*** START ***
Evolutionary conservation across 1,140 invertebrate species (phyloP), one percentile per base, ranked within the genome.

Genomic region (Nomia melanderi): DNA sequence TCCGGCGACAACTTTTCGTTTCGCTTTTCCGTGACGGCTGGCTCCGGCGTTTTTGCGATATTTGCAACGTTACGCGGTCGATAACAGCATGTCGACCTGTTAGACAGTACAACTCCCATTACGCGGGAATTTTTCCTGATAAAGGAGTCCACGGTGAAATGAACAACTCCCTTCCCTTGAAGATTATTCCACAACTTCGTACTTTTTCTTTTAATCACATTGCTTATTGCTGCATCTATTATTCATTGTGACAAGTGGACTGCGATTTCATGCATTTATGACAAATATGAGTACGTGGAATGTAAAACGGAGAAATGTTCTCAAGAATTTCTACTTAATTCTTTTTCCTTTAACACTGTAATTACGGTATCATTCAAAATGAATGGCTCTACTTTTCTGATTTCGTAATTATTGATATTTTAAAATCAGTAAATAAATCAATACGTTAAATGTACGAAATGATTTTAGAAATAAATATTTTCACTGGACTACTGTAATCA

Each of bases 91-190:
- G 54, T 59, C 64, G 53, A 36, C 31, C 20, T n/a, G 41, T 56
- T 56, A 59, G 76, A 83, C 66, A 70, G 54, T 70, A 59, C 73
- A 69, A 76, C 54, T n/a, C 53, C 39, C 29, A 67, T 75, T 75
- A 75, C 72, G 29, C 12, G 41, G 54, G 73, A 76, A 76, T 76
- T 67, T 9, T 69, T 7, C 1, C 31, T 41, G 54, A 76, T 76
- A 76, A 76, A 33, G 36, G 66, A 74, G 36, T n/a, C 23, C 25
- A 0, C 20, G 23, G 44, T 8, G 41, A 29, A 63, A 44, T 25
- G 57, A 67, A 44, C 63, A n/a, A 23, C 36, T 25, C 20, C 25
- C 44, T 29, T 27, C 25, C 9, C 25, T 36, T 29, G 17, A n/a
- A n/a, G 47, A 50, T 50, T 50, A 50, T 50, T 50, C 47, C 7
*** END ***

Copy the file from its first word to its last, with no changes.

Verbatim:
Evolutionary conservation across 1,140 invertebrate species (phyloP), one percentile per base, ranked within the genome.

Genomic region (Nomia melanderi): DNA sequence TCCGGCGACAACTTTTCGTTTCGCTTTTCCGTGACGGCTGGCTCCGGCGTTTTTGCGATATTTGCAACGTTACGCGGTCGATAACAGCATGTCGACCTGTTAGACAGTACAACTCCCATTACGCGGGAATTTTTCCTGATAAAGGAGTCCACGGTGAAATGAACAACTCCCTTCCCTTGAAGATTATTCCACAACTTCGTACTTTTTCTTTTAATCACATTGCTTATTGCTGCATCTATTATTCATTGTGACAAGTGGACTGCGATTTCATGCATTTATGACAAATATGAGTACGTGGAATGTAAAACGGAGAAATGTTCTCAAGAATTTCTACTTAATTCTTTTTCCTTTAACACTGTAATTACGGTATCATTCAAAATGAATGGCTCTACTTTTCTGATTTCGTAATTATTGATATTTTAAAATCAGTAAATAAATCAATACGTTAAATGTACGAAATGATTTTAGAAATAAATATTTTCACTGGACTACTGTAATCA

Each of bases 91-190:
- G 54, T 59, C 64, G 53, A 36, C 31, C 20, T n/a, G 41, T 56
- T 56, A 59, G 76, A 83, C 66, A 70, G 54, T 70, A 59, C 73
- A 69, A 76, C 54, T n/a, C 53, C 39, C 29, A 67, T 75, T 75
- A 75, C 72, G 29, C 12, G 41, G 54, G 73, A 76, A 76, T 76
- T 67, T 9, T 69, T 7, C 1, C 31, T 41, G 54, A 76, T 76
- A 76, A 76, A 33, G 36, G 66, A 74, G 36, T n/a, C 23, C 25
- A 0, C 20, G 23, G 44, T 8, G 41, A 29, A 63, A 44, T 25
- G 57, A 67, A 44, C 63, A n/a, A 23, C 36, T 25, C 20, C 25
- C 44, T 29, T 27, C 25, C 9, C 25, T 36, T 29, G 17, A n/a
- A n/a, G 47, A 50, T 50, T 50, A 50, T 50, T 50, C 47, C 7